City street trees mitigate climate change better than expected


Research site for the United States Geological Survey in Fond Du Lac, Wisconsin, that shows the interception capabilities of a street tree canopy. Image: Bill Selbig

By Audrey Richardson

A recent study heightens the importance of trees for keeping cities from flooding.

Removing a single tree can increase stormwater runoff by 1,585 gallons, researchers reported in the Urban Forestry and Urban Greening journal in August. Understanding these numbers is important in the context of climate change and the increase of frequency and severity of storms, said James Kruegler, project manager for the New York Department of Environmental Conservation and a lead author of the study.

Stormwater management solutions are timely in Michigan as Detroit experienced its second 500-year flood event in seven years in June of last year. A 500-year flood event means there is a one in 500, or .2% chance of a flood of that measure occurring.

As the frequency of these storms increases, the aged public infrastructure becomes more prevalent, Richard Norton, professor of urban and regional environmental planning at the University of Michigan, told Midstory. Using trees to lessen the impact of these storms offer an easy solution.

The study’s findings are far greater than previous estimates on quantifying the benefits of urban street trees.

Modeling performed for the Environmental Protection Agency in 2018 estimated that one tree prevented 59 gallons in stormwater runoff, Krueger said.  “It was the last universal standard value we had for how much avoided runoff did the average tree provide.”

The new estimate is over 25 times as much.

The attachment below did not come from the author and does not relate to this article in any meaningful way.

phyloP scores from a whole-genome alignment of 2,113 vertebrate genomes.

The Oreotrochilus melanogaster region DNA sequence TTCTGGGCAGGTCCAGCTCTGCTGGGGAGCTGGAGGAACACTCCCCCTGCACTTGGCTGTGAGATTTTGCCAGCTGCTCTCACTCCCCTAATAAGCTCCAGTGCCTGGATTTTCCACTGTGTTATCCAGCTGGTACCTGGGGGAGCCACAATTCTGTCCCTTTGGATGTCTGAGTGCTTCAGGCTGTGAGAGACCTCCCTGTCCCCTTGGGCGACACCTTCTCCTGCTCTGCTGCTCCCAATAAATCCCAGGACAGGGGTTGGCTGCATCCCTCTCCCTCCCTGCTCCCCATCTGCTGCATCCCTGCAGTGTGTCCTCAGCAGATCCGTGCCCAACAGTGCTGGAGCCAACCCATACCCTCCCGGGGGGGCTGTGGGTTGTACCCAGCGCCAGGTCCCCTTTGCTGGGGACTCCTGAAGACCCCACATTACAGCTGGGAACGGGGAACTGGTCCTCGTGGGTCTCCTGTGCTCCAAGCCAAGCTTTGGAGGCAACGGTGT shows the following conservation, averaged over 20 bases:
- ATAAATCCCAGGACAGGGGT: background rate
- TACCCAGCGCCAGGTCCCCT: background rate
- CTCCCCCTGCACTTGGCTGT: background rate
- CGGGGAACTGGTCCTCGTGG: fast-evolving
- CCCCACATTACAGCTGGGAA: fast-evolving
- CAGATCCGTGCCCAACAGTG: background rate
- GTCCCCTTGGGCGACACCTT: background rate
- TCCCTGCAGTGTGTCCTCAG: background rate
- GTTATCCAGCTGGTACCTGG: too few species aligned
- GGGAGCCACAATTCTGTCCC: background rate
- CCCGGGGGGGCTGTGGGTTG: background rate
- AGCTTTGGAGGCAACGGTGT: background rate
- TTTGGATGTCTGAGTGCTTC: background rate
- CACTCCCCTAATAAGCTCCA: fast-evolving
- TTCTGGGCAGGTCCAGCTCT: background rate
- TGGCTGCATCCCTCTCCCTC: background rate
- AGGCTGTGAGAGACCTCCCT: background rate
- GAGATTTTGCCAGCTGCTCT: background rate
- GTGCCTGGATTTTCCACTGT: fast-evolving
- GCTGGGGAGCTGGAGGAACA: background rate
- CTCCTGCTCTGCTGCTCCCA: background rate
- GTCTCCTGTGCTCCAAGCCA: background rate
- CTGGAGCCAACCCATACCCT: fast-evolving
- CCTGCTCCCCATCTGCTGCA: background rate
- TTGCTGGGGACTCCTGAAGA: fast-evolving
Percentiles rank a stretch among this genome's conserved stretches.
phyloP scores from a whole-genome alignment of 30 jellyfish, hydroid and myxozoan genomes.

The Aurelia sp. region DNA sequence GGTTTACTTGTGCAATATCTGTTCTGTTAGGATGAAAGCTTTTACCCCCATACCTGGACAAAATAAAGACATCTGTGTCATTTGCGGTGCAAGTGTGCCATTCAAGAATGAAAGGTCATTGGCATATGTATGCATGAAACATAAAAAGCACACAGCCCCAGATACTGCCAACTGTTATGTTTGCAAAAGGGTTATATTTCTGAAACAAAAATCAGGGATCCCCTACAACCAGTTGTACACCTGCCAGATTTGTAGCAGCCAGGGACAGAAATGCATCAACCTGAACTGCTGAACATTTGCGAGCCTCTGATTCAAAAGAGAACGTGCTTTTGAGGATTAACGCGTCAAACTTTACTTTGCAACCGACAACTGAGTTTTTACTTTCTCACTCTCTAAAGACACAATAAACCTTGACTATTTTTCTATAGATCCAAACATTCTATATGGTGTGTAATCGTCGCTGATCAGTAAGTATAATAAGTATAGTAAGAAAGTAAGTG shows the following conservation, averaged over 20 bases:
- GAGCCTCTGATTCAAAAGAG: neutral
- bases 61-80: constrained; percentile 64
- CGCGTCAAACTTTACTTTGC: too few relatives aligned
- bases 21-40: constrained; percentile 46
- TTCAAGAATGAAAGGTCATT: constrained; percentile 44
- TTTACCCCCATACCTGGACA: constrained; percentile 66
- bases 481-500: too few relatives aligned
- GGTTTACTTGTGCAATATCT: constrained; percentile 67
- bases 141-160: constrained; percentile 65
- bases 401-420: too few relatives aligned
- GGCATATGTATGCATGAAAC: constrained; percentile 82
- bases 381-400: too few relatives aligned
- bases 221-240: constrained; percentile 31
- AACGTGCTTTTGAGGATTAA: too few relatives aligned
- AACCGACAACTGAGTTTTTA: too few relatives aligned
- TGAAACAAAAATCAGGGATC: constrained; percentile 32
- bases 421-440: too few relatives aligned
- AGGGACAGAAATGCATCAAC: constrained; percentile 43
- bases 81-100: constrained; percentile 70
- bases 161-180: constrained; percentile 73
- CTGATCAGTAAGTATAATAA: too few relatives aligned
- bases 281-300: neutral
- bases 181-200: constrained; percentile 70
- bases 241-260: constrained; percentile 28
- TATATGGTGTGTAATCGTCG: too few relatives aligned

This time around the researchers used a computer software system to simulate changes in tree canopies and the addition of impervious surfaces like pavement on the water cycle. The United States Forest Service uses the system to evaluate and share the benefits of trees to communities across the country.

The system examines “when we have a tree, how much rainwater can that tree store and keep from hitting the ground and becoming runoff,” Kruegler said. The findings are based on data gathered in the field in Fond Du Lac, Wisconsin.

One organization that is using this research is the Urban and Community Forestry Program in Michigan. This program aims to expand urban tree cover and ensure that the trees that are being planted are right for the area. The program was created by Michigan’s Department of Natural Resources.

Volunteers with the Detroit Tree Equity partnership plant trees at a Greening of Detroit event in October. Image: Lawrence Sobson

The organization uses the software system regularly, said Kevin Says, Urban Community Forestry program manager.

“It has been fundamentally important in improving our understanding of urban forest structure, function and benefit analysis,” he said.

The added benefits of having community tree cover is what makes trees incredible, said Lawrence Sobson, Urban and Community Forestry program forester.

“These benefits go beyond decreasing stormwater runoff,” Sobson said. “There’s heat, air quality, community health and pavement life benefits. Having a canopy that can withstand these weather events is a relatively easy sell compared to a lot of other things in terms of climate change solutions.”

Engaging citizens in building urban forests will benefit communities in many aspects of life, Sayers said.

“Urban heat islands are real – trees can help,” Sayers said. “Urban stormwater flooding is real – trees can help. Social, mental, physical health issues are real – trees can help.  Energy, air and carbon issues are real – trees can help.”

Results from the research papers help realize the extent of ecosystem services that trees provide, Kruegler said. This allows environment organizations to back up their advocacy with real numbers.

“We do hope that studies like this and our specific results can reach groups interested in protecting and expanding tree canopy in urban areas,” Kruegler said.

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